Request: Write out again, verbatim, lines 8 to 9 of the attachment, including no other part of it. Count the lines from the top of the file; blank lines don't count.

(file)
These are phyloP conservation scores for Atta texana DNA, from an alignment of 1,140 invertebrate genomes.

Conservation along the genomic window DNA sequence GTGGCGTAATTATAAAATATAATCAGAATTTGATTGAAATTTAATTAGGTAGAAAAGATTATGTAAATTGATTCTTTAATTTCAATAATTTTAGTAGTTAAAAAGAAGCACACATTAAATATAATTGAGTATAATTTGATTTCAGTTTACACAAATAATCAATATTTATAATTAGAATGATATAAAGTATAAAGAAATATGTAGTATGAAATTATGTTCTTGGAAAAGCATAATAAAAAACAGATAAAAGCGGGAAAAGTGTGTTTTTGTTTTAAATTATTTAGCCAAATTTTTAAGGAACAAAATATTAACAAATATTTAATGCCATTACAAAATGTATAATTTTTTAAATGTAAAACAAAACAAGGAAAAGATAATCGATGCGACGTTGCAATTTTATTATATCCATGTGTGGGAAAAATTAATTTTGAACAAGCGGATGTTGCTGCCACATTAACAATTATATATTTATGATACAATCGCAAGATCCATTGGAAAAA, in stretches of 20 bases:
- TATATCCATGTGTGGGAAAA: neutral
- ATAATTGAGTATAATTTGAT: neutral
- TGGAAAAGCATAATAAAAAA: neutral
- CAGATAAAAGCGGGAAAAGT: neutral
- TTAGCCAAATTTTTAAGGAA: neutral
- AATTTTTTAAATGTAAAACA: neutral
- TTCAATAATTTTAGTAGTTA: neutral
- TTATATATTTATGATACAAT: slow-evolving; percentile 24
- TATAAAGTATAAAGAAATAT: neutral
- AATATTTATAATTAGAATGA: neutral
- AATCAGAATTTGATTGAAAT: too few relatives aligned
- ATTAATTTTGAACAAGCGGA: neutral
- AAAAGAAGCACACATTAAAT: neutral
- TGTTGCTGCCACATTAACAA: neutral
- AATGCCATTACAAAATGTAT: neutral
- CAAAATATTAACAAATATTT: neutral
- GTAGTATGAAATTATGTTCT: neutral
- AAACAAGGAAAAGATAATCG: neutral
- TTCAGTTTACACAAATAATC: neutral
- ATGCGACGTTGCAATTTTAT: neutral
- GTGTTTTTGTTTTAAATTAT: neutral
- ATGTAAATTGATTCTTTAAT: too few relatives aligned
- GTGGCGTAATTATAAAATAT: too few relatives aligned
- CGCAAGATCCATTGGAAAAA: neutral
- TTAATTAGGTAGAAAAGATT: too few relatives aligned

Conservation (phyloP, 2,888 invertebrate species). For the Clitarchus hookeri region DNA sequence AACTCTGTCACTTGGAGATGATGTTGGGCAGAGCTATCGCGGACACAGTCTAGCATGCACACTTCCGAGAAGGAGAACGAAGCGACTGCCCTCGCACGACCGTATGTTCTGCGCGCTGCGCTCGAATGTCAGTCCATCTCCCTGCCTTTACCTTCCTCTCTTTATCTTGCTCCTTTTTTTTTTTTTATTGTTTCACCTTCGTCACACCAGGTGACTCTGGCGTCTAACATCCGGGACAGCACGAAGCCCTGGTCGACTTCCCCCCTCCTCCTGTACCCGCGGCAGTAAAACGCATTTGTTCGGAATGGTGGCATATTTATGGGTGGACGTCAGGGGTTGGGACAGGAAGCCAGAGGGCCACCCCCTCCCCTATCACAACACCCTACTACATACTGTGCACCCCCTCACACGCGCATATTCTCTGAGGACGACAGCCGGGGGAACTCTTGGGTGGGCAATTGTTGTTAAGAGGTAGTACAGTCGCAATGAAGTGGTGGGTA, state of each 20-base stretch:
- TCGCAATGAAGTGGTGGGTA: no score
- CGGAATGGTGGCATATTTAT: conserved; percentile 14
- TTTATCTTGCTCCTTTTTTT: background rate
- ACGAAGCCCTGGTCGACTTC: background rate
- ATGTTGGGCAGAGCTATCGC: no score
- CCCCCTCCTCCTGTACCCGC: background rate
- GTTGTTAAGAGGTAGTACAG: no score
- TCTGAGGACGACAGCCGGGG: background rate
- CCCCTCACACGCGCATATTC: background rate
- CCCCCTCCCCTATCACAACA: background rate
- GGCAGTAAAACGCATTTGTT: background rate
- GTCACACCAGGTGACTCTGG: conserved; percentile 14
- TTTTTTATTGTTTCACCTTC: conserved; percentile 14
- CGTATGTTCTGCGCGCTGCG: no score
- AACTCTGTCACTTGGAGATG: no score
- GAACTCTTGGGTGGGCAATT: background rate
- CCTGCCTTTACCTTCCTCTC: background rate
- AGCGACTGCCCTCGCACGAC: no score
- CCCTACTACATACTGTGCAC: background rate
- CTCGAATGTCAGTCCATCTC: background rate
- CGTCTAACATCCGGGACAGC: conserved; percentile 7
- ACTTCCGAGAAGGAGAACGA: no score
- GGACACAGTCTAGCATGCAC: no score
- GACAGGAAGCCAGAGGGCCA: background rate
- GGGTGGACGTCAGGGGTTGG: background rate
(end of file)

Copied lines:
- AATTTTTTAAATGTAAAACA: neutral
- TTCAATAATTTTAGTAGTTA: neutral